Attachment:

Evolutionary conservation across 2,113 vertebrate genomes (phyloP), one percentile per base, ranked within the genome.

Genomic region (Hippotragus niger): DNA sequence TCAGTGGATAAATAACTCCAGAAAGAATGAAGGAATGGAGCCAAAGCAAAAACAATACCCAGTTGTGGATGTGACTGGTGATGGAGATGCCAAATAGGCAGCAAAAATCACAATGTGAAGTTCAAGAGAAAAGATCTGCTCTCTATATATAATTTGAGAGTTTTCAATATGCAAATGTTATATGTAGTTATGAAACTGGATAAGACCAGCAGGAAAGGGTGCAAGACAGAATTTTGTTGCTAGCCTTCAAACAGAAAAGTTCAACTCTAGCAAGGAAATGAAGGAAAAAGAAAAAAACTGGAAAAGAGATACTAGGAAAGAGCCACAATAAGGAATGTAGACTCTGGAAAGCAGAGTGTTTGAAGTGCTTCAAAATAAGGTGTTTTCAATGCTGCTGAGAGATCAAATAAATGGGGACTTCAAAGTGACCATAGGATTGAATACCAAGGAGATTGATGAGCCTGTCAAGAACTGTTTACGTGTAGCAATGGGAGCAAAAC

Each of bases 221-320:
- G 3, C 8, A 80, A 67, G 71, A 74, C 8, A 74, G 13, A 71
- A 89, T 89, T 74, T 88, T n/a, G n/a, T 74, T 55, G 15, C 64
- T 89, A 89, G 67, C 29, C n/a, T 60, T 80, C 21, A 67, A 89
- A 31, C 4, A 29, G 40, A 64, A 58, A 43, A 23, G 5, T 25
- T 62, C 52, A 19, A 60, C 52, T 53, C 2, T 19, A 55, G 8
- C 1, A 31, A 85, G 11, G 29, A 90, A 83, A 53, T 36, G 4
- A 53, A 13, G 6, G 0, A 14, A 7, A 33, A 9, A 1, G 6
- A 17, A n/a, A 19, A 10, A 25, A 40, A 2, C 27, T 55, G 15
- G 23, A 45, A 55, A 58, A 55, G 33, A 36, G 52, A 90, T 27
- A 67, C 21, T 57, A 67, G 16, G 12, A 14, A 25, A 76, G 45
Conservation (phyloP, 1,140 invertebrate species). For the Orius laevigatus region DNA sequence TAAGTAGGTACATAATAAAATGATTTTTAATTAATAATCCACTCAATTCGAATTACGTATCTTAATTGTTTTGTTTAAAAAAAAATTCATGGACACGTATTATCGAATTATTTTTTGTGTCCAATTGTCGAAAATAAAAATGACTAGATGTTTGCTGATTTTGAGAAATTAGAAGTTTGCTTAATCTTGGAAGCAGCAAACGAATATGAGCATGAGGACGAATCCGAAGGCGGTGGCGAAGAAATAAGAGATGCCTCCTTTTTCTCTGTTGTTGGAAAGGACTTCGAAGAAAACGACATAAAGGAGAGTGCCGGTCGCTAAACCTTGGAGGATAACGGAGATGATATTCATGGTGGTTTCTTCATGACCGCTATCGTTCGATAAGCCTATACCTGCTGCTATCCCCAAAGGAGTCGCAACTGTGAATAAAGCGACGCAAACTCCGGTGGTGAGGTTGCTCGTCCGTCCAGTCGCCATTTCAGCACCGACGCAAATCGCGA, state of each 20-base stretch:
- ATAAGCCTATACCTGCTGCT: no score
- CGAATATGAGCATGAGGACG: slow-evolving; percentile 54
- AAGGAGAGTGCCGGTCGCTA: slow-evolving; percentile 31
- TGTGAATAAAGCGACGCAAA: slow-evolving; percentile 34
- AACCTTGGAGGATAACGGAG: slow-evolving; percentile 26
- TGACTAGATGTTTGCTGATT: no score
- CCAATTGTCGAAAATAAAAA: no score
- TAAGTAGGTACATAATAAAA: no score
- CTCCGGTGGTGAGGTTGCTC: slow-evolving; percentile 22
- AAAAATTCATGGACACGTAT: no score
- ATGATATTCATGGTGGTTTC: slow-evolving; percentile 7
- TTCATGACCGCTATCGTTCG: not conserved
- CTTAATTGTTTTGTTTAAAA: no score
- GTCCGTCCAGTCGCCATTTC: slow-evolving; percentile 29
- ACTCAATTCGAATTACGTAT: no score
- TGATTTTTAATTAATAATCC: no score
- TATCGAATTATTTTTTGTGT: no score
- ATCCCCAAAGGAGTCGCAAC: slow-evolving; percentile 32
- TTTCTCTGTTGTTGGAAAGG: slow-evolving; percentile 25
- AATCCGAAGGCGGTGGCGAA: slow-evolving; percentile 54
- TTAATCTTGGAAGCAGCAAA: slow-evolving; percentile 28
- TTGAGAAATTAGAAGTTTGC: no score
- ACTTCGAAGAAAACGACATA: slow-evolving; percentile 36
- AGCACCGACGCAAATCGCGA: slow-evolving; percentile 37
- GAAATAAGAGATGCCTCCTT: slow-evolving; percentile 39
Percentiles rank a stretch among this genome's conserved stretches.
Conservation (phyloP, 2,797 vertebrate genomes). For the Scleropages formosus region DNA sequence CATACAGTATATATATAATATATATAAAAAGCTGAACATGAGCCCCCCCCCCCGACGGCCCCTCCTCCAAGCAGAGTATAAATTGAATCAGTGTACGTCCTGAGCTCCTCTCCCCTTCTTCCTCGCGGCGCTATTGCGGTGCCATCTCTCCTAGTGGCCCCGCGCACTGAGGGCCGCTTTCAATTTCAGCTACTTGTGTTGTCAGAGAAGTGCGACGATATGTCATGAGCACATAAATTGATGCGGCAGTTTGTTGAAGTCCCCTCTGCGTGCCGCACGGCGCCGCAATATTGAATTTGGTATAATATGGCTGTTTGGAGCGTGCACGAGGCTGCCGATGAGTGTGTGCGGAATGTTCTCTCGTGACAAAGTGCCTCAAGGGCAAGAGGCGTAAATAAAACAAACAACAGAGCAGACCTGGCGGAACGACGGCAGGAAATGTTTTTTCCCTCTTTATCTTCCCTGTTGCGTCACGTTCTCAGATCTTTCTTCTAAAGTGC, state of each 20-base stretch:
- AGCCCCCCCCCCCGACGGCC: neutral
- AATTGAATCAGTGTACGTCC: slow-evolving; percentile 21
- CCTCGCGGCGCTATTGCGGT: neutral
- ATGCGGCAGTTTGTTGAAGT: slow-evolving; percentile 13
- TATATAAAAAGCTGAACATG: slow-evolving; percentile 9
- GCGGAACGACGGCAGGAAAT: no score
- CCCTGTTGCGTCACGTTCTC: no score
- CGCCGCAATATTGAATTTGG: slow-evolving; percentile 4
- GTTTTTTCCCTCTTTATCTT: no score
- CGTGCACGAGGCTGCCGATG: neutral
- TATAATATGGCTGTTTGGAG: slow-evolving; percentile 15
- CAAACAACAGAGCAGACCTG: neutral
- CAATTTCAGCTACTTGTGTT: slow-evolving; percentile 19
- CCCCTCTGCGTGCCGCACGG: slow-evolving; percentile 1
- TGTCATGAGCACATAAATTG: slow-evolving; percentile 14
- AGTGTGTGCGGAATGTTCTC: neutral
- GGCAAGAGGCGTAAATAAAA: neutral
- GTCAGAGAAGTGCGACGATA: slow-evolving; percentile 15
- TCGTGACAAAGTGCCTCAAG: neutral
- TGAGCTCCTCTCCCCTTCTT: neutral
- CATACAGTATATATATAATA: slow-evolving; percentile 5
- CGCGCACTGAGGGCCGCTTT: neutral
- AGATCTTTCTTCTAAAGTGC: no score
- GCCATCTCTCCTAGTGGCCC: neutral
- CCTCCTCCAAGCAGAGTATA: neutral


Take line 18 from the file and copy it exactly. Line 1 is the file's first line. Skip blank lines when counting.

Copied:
- TGTGAATAAAGCGACGCAAA: slow-evolving; percentile 34